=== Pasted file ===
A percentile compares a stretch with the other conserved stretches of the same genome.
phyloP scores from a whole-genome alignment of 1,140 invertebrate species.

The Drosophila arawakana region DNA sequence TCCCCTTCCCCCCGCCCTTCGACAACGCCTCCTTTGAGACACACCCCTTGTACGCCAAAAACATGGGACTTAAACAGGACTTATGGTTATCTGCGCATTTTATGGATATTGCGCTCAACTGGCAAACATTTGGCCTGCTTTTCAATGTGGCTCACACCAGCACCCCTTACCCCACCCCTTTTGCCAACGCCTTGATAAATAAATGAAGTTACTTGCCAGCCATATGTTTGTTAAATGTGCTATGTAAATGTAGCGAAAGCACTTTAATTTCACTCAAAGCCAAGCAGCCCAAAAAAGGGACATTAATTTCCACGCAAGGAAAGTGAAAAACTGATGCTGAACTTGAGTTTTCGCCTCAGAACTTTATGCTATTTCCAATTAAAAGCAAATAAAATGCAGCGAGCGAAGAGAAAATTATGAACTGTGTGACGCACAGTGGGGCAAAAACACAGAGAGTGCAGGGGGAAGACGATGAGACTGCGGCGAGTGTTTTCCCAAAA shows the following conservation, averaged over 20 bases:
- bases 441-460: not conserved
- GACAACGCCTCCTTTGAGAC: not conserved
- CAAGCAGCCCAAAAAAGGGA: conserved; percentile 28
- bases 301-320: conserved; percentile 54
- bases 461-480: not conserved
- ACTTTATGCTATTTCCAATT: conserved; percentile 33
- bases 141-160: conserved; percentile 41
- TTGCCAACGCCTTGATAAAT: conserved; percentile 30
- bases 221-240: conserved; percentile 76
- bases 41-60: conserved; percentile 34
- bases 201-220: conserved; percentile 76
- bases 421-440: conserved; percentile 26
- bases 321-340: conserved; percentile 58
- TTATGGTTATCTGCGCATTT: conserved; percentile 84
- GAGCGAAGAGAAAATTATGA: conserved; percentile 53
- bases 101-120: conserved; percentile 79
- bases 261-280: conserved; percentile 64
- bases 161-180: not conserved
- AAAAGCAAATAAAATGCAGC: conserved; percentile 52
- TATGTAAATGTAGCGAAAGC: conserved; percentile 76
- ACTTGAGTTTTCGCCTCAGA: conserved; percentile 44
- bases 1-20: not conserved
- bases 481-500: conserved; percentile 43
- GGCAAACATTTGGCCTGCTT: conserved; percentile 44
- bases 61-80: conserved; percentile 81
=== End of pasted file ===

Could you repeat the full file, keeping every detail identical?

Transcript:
A percentile compares a stretch with the other conserved stretches of the same genome.
phyloP scores from a whole-genome alignment of 1,140 invertebrate species.

The Drosophila arawakana region DNA sequence TCCCCTTCCCCCCGCCCTTCGACAACGCCTCCTTTGAGACACACCCCTTGTACGCCAAAAACATGGGACTTAAACAGGACTTATGGTTATCTGCGCATTTTATGGATATTGCGCTCAACTGGCAAACATTTGGCCTGCTTTTCAATGTGGCTCACACCAGCACCCCTTACCCCACCCCTTTTGCCAACGCCTTGATAAATAAATGAAGTTACTTGCCAGCCATATGTTTGTTAAATGTGCTATGTAAATGTAGCGAAAGCACTTTAATTTCACTCAAAGCCAAGCAGCCCAAAAAAGGGACATTAATTTCCACGCAAGGAAAGTGAAAAACTGATGCTGAACTTGAGTTTTCGCCTCAGAACTTTATGCTATTTCCAATTAAAAGCAAATAAAATGCAGCGAGCGAAGAGAAAATTATGAACTGTGTGACGCACAGTGGGGCAAAAACACAGAGAGTGCAGGGGGAAGACGATGAGACTGCGGCGAGTGTTTTCCCAAAA shows the following conservation, averaged over 20 bases:
- bases 441-460: not conserved
- GACAACGCCTCCTTTGAGAC: not conserved
- CAAGCAGCCCAAAAAAGGGA: conserved; percentile 28
- bases 301-320: conserved; percentile 54
- bases 461-480: not conserved
- ACTTTATGCTATTTCCAATT: conserved; percentile 33
- bases 141-160: conserved; percentile 41
- TTGCCAACGCCTTGATAAAT: conserved; percentile 30
- bases 221-240: conserved; percentile 76
- bases 41-60: conserved; percentile 34
- bases 201-220: conserved; percentile 76
- bases 421-440: conserved; percentile 26
- bases 321-340: conserved; percentile 58
- TTATGGTTATCTGCGCATTT: conserved; percentile 84
- GAGCGAAGAGAAAATTATGA: conserved; percentile 53
- bases 101-120: conserved; percentile 79
- bases 261-280: conserved; percentile 64
- bases 161-180: not conserved
- AAAAGCAAATAAAATGCAGC: conserved; percentile 52
- TATGTAAATGTAGCGAAAGC: conserved; percentile 76
- ACTTGAGTTTTCGCCTCAGA: conserved; percentile 44
- bases 1-20: not conserved
- bases 481-500: conserved; percentile 43
- GGCAAACATTTGGCCTGCTT: conserved; percentile 44
- bases 61-80: conserved; percentile 81